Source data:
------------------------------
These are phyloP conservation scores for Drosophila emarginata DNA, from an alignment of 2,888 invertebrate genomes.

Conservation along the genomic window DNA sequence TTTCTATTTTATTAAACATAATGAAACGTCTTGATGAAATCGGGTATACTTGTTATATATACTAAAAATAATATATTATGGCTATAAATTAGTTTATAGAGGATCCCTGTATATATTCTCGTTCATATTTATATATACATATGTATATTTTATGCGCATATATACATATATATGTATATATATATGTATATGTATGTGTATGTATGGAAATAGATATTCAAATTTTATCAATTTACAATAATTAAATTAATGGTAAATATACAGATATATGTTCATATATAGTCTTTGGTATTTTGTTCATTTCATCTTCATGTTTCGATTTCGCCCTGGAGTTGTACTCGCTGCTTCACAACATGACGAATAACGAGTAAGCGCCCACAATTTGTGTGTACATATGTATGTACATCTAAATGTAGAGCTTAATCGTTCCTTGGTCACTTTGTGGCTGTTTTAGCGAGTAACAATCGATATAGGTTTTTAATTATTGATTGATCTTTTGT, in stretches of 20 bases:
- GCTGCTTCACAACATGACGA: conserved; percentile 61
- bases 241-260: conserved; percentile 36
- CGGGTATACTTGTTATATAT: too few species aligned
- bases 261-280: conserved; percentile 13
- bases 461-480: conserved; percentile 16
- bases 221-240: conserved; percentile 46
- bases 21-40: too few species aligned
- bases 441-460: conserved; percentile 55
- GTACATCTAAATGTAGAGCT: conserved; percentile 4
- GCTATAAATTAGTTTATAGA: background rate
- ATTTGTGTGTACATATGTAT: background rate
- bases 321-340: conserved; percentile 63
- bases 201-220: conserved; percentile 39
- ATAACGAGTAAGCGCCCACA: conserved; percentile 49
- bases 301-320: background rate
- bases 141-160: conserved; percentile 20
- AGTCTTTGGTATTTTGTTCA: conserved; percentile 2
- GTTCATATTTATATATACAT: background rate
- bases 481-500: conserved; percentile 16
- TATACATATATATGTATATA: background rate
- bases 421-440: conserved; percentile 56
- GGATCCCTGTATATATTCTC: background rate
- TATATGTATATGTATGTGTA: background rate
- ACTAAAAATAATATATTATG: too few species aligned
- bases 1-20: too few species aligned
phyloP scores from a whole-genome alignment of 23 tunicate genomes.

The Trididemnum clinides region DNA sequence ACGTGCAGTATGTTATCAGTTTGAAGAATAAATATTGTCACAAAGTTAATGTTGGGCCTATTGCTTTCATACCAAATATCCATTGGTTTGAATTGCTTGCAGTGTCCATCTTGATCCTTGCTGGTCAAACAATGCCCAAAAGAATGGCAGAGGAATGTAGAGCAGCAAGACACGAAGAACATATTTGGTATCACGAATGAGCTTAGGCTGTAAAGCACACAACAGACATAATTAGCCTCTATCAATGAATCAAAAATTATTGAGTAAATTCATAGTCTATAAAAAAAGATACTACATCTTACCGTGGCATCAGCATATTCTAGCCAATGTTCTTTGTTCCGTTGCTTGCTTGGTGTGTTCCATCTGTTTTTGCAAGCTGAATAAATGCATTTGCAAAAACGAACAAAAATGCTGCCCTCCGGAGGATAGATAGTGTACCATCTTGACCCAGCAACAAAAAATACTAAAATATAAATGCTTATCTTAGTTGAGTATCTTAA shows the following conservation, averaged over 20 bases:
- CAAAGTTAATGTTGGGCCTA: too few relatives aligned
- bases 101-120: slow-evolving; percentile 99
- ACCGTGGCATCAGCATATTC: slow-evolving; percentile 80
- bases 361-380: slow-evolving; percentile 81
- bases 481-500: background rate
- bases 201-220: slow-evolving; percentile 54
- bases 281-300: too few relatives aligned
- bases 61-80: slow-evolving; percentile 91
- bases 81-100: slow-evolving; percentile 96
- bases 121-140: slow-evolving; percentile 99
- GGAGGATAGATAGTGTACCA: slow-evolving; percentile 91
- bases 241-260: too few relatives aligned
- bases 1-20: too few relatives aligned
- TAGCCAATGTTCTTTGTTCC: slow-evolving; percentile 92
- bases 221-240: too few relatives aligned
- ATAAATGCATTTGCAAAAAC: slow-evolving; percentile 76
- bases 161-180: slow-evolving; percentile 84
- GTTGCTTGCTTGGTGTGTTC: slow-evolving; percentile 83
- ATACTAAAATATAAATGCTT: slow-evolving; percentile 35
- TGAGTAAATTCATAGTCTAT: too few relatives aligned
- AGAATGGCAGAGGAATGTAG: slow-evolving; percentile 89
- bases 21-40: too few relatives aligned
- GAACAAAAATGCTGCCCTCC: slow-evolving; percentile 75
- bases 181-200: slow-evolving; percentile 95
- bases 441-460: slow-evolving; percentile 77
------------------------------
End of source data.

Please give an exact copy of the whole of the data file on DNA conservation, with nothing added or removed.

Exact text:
These are phyloP conservation scores for Drosophila emarginata DNA, from an alignment of 2,888 invertebrate genomes.

Conservation along the genomic window DNA sequence TTTCTATTTTATTAAACATAATGAAACGTCTTGATGAAATCGGGTATACTTGTTATATATACTAAAAATAATATATTATGGCTATAAATTAGTTTATAGAGGATCCCTGTATATATTCTCGTTCATATTTATATATACATATGTATATTTTATGCGCATATATACATATATATGTATATATATATGTATATGTATGTGTATGTATGGAAATAGATATTCAAATTTTATCAATTTACAATAATTAAATTAATGGTAAATATACAGATATATGTTCATATATAGTCTTTGGTATTTTGTTCATTTCATCTTCATGTTTCGATTTCGCCCTGGAGTTGTACTCGCTGCTTCACAACATGACGAATAACGAGTAAGCGCCCACAATTTGTGTGTACATATGTATGTACATCTAAATGTAGAGCTTAATCGTTCCTTGGTCACTTTGTGGCTGTTTTAGCGAGTAACAATCGATATAGGTTTTTAATTATTGATTGATCTTTTGT, in stretches of 20 bases:
- GCTGCTTCACAACATGACGA: conserved; percentile 61
- bases 241-260: conserved; percentile 36
- CGGGTATACTTGTTATATAT: too few species aligned
- bases 261-280: conserved; percentile 13
- bases 461-480: conserved; percentile 16
- bases 221-240: conserved; percentile 46
- bases 21-40: too few species aligned
- bases 441-460: conserved; percentile 55
- GTACATCTAAATGTAGAGCT: conserved; percentile 4
- GCTATAAATTAGTTTATAGA: background rate
- ATTTGTGTGTACATATGTAT: background rate
- bases 321-340: conserved; percentile 63
- bases 201-220: conserved; percentile 39
- ATAACGAGTAAGCGCCCACA: conserved; percentile 49
- bases 301-320: background rate
- bases 141-160: conserved; percentile 20
- AGTCTTTGGTATTTTGTTCA: conserved; percentile 2
- GTTCATATTTATATATACAT: background rate
- bases 481-500: conserved; percentile 16
- TATACATATATATGTATATA: background rate
- bases 421-440: conserved; percentile 56
- GGATCCCTGTATATATTCTC: background rate
- TATATGTATATGTATGTGTA: background rate
- ACTAAAAATAATATATTATG: too few species aligned
- bases 1-20: too few species aligned
phyloP scores from a whole-genome alignment of 23 tunicate genomes.

The Trididemnum clinides region DNA sequence ACGTGCAGTATGTTATCAGTTTGAAGAATAAATATTGTCACAAAGTTAATGTTGGGCCTATTGCTTTCATACCAAATATCCATTGGTTTGAATTGCTTGCAGTGTCCATCTTGATCCTTGCTGGTCAAACAATGCCCAAAAGAATGGCAGAGGAATGTAGAGCAGCAAGACACGAAGAACATATTTGGTATCACGAATGAGCTTAGGCTGTAAAGCACACAACAGACATAATTAGCCTCTATCAATGAATCAAAAATTATTGAGTAAATTCATAGTCTATAAAAAAAGATACTACATCTTACCGTGGCATCAGCATATTCTAGCCAATGTTCTTTGTTCCGTTGCTTGCTTGGTGTGTTCCATCTGTTTTTGCAAGCTGAATAAATGCATTTGCAAAAACGAACAAAAATGCTGCCCTCCGGAGGATAGATAGTGTACCATCTTGACCCAGCAACAAAAAATACTAAAATATAAATGCTTATCTTAGTTGAGTATCTTAA shows the following conservation, averaged over 20 bases:
- CAAAGTTAATGTTGGGCCTA: too few relatives aligned
- bases 101-120: slow-evolving; percentile 99
- ACCGTGGCATCAGCATATTC: slow-evolving; percentile 80
- bases 361-380: slow-evolving; percentile 81
- bases 481-500: background rate
- bases 201-220: slow-evolving; percentile 54
- bases 281-300: too few relatives aligned
- bases 61-80: slow-evolving; percentile 91
- bases 81-100: slow-evolving; percentile 96
- bases 121-140: slow-evolving; percentile 99
- GGAGGATAGATAGTGTACCA: slow-evolving; percentile 91
- bases 241-260: too few relatives aligned
- bases 1-20: too few relatives aligned
- TAGCCAATGTTCTTTGTTCC: slow-evolving; percentile 92
- bases 221-240: too few relatives aligned
- ATAAATGCATTTGCAAAAAC: slow-evolving; percentile 76
- bases 161-180: slow-evolving; percentile 84
- GTTGCTTGCTTGGTGTGTTC: slow-evolving; percentile 83
- ATACTAAAATATAAATGCTT: slow-evolving; percentile 35
- TGAGTAAATTCATAGTCTAT: too few relatives aligned
- AGAATGGCAGAGGAATGTAG: slow-evolving; percentile 89
- bases 21-40: too few relatives aligned
- GAACAAAAATGCTGCCCTCC: slow-evolving; percentile 75
- bases 181-200: slow-evolving; percentile 95
- bases 441-460: slow-evolving; percentile 77